Horse Opera

Horse Opera : The Strange History of the 1930s Singing Cowboy

3.66 (3 ratings by Goodreads)
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In this innovative take on a neglected chapter of film history, Peter Stanfield challenges the commonly held view of the singing cowboy as an ephemeral figure of fun and argues instead that he was one of the most important cultural figures to emerge out of the Great Depression. The rural or newly urban working-class families who flocked to see the latest exploits of Gene Autry, Roy Rogers, Tex Ritter, and other singing cowboys were an audience largely ignored by mainstream Hollywood film. Hard hit by the depression, faced with the threat--and often the reality--of dispossession and dislocation, pressured to adapt to new ways of living, these small-town filmgoers saw their ambitions, fantasies, and desires embodied in the singing cowboy and their social and political circumstances dramatized in "B" Westerns. Stanfield traces the singing cowboy's previously uncharted roots in the performance tradition of blackface minstrelsy and its literary antecedents in dime novels, magazine fiction, and the novels of B. M. Bower, showing how silent cinema conventions, the developing commercial music media, and the prevailing conditions of film production shaped the "horse opera" of the 1930s. Cowboy songs offered an alternative to the disruptive modern effects of jazz music, while the series Western--tapping into aesthetic principles shunned by the aspiring middle class--emphasized stunts, fist fights, slapstick comedy, disguises, and hidden identities over narrative logic and character psychology. Singing cowboys also linked recording, radio, publishing, live performance, and film media. Entertaining and thought-provoking, "Horse Opera" recovers not only the forgotten cowboys of the 1930s but also their forgotten audiences: the ordinary men and women whose lives were brightened by the sights and songs of the singing more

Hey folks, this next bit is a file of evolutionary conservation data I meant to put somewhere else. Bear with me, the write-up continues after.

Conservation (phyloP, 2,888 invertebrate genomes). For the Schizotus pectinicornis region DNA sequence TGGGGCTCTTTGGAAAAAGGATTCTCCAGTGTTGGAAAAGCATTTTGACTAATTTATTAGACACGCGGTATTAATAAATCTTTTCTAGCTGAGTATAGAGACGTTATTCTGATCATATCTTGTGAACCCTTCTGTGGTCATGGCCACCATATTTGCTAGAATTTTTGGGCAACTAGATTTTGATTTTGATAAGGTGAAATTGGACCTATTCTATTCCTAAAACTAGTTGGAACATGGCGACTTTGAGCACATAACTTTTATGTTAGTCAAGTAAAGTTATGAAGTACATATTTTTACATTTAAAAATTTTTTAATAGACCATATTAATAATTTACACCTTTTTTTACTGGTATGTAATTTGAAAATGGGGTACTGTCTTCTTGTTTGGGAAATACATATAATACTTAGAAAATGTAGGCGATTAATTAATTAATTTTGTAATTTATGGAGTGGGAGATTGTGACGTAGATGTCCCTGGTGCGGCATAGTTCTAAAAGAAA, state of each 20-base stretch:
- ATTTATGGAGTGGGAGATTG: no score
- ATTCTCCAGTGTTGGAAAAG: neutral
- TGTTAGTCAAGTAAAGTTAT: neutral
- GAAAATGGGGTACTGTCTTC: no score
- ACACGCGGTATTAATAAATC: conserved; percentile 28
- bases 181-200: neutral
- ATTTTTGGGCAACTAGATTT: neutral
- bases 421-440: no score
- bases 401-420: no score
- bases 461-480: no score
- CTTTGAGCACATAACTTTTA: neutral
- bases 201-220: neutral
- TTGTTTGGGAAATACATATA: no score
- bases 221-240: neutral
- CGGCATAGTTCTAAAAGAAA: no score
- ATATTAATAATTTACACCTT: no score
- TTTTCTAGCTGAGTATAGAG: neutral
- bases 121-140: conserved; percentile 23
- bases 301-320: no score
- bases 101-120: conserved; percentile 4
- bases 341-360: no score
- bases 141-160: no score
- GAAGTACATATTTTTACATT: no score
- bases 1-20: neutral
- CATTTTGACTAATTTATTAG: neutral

Product details

  • Hardback | 192 pages
  • 161.5 x 236.7 x 18.5mm | 485.35g
  • University of Illinois Press
  • Baltimore, United States
  • English
  • 0252027337
  • 9780252027338

Review quote

"Isn't just a lively and entertaining round-up of movies about warbling cowboys, it's also a comment on how such a bizarre trend began... Stanfield expertly plumbs the subject, presenting a view on these films from the perspective of keen moviegoer and adept media commentator. In penning such a thought-provoking volume, the author stands in for the viewer, giving the reader an opportunity to be an audience member by proxy, and to hear, faintly, the twang of guitars and Gene Autry's yodeling." -- Elizabeth Millard, Foreword Magazine "Stanfield's deft analysis expands the detailed descriptions of singing cowboys in Bill Malone's various books... Recommended." -- Choice "Stanfield provides a strong foray into this topic, one that should be considered requisite for any cultural scholar of the early twentieth century." --The Velvet Light Trapshow more

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